To better understand the spread of prosthetic current in the inner ear and to facilitate design of electrode arrays and stimulation protocols for a vestibular implant system intended to restore sensation after loss of vestibular hair cell function, we created a model of the primate labyrinth. Because the geometry of the implanted ear is complex, accurately modeling effects of prosthetic stimuli on vestibular afferent activity required a detailed representation of labyrinthine anatomy. Model geometry was therefore generated from three-dimensional (3D) reconstructions of a normal rhesus temporal bone imaged using micro-MRI and micro-CT. For systematically varied combinations of active and return electrode location, the extracellular potential field during a biphasic current pulse was computed using finite element methods. Potential field values served as inputs to stochastic, nonlinear dynamic models for each of 2415 vestibular afferent axons, each with unique origin on the neuroepithelium and spiking dynamics based on a modified Smith and Goldberg model. We tested the model by comparing predicted and actual 3D vestibulo-ocular reflex (VOR) responses for eye rotation elicited by prosthetic stimuli. The model was individualized for each implanted animal by placing model electrodes in the standard labyrinth geometry based on CT localization of actual implanted electrodes. Eye rotation 3D axes were predicted from relative proportions of model axons excited within each of the three ampullary nerves, and predictions were compared to archival eye movement response data measured in three alert rhesus monkeys using 3D scleral coil oculography. Multiple empirically observed features emerged as properties of the model, including effects of changing active and return electrode position. The model predicts improved prosthesis performance when the reference electrode is in the labyrinth's common crus (CC) rather than outside the temporal bone, especially if the reference electrode is inserted nearly to the junction of the CC with the vestibule. Extension of the model to human anatomy should facilitate optimal design of electrode arrays for clinical application.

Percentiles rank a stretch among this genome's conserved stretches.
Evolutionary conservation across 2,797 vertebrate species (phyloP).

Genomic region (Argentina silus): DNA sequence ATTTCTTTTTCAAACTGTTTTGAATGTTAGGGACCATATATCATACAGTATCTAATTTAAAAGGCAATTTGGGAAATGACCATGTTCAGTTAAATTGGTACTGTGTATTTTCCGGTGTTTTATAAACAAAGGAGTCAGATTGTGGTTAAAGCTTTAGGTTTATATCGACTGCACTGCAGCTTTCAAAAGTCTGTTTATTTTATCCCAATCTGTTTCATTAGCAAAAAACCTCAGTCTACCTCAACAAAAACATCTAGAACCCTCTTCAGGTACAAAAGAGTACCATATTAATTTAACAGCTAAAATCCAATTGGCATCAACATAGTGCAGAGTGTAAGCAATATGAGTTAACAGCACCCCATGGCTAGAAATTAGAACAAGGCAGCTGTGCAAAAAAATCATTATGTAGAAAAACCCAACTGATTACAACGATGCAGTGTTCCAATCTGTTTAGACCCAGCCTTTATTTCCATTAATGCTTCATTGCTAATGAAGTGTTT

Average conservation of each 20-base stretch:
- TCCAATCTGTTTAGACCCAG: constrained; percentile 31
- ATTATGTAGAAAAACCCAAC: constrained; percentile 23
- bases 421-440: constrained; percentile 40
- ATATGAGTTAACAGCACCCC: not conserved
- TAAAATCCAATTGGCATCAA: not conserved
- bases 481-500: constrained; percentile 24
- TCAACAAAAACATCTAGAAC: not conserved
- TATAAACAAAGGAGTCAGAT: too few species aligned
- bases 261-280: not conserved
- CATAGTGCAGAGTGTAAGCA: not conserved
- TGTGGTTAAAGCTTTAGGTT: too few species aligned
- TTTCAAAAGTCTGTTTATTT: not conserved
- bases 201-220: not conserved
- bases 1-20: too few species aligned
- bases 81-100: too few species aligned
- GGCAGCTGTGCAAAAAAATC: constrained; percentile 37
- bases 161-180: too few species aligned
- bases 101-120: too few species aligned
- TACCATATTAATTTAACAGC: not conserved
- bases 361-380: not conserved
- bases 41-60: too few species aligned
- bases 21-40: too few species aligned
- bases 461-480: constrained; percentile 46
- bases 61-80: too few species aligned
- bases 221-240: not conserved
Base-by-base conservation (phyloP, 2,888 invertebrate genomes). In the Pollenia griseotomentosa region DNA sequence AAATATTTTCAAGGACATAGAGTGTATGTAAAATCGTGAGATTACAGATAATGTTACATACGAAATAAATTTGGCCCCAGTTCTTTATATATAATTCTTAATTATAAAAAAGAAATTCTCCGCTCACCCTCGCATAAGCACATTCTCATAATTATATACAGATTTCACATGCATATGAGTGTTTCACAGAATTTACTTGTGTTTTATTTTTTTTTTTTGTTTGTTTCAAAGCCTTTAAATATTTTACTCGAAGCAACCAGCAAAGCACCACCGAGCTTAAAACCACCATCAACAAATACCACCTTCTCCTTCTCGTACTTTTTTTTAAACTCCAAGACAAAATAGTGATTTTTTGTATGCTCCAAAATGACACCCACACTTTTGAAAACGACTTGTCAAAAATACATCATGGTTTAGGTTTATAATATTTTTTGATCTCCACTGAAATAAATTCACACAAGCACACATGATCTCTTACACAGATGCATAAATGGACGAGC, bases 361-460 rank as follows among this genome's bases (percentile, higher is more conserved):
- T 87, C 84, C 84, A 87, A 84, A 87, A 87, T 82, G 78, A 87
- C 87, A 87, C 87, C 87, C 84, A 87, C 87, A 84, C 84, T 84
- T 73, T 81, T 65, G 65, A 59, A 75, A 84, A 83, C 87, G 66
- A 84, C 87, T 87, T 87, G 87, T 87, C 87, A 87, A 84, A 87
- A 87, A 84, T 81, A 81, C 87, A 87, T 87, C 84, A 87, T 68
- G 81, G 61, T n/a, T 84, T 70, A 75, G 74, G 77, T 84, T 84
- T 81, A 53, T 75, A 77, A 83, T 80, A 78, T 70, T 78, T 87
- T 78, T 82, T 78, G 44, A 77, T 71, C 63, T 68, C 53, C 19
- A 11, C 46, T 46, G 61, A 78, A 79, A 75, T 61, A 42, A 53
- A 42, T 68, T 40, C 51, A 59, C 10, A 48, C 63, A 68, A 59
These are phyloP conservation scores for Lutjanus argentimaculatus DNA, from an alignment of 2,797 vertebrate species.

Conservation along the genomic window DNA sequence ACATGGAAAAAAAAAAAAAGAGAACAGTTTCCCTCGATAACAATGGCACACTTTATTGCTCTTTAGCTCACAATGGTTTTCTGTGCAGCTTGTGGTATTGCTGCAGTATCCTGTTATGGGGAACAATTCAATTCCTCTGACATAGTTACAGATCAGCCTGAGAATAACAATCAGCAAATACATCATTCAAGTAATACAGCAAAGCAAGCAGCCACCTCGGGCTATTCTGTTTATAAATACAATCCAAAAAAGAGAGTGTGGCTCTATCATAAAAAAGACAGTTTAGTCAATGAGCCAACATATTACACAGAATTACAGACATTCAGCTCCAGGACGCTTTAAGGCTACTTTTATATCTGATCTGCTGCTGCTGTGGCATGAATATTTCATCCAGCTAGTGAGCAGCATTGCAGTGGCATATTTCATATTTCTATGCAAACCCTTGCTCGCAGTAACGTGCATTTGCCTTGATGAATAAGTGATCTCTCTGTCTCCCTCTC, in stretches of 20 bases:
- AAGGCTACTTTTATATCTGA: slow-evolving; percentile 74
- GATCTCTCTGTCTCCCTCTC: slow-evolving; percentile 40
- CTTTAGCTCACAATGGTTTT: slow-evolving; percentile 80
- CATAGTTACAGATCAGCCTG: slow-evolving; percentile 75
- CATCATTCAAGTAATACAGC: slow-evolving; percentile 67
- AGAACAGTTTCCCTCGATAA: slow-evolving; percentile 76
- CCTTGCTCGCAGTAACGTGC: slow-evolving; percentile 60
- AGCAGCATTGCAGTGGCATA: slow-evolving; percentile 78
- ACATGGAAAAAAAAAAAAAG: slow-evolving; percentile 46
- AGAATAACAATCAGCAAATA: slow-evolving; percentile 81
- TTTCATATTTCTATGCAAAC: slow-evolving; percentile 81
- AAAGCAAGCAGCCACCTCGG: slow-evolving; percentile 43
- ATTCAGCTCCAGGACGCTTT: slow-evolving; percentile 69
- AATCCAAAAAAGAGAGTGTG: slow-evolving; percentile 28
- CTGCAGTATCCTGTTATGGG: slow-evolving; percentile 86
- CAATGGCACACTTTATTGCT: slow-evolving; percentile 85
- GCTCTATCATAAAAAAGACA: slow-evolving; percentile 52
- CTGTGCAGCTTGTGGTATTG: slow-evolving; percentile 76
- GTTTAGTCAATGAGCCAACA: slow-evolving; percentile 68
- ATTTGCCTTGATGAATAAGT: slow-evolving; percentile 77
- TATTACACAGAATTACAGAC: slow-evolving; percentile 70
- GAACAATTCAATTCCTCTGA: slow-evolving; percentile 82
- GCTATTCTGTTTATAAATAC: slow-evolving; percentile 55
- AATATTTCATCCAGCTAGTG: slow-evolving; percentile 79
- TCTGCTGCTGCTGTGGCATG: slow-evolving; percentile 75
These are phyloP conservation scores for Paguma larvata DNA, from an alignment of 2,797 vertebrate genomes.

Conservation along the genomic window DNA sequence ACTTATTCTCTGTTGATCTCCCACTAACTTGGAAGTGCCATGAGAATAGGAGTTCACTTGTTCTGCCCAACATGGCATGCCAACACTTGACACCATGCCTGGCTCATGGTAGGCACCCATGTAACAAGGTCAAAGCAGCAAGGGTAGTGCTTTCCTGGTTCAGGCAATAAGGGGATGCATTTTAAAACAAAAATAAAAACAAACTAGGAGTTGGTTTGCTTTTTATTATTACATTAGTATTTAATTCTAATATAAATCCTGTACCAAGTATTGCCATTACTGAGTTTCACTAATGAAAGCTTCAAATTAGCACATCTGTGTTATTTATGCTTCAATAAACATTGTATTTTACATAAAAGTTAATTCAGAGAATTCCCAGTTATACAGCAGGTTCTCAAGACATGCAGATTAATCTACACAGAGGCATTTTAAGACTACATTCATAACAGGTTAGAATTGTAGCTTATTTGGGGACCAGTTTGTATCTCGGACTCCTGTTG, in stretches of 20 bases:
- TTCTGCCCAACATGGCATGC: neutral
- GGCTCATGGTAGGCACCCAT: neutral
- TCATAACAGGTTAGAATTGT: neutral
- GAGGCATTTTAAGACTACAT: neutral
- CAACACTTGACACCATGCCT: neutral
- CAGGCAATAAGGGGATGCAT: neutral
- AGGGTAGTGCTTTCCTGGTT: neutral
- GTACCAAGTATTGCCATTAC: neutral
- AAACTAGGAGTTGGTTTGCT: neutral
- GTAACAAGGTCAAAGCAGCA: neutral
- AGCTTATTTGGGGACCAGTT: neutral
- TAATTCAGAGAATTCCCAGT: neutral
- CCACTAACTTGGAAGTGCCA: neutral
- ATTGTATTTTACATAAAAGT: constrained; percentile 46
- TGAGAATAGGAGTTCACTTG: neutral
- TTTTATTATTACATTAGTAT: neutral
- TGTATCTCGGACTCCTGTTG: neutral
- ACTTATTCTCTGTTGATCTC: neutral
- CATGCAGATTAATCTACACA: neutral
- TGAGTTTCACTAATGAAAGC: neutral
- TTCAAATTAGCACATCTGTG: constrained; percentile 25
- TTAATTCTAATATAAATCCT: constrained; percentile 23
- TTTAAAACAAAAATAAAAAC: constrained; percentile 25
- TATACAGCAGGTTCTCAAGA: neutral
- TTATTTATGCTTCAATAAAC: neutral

Keywords: finite element; inner ear; labyrinth; monkey; rhesus; vestibular; vestibular implant; vestibular prosthesis.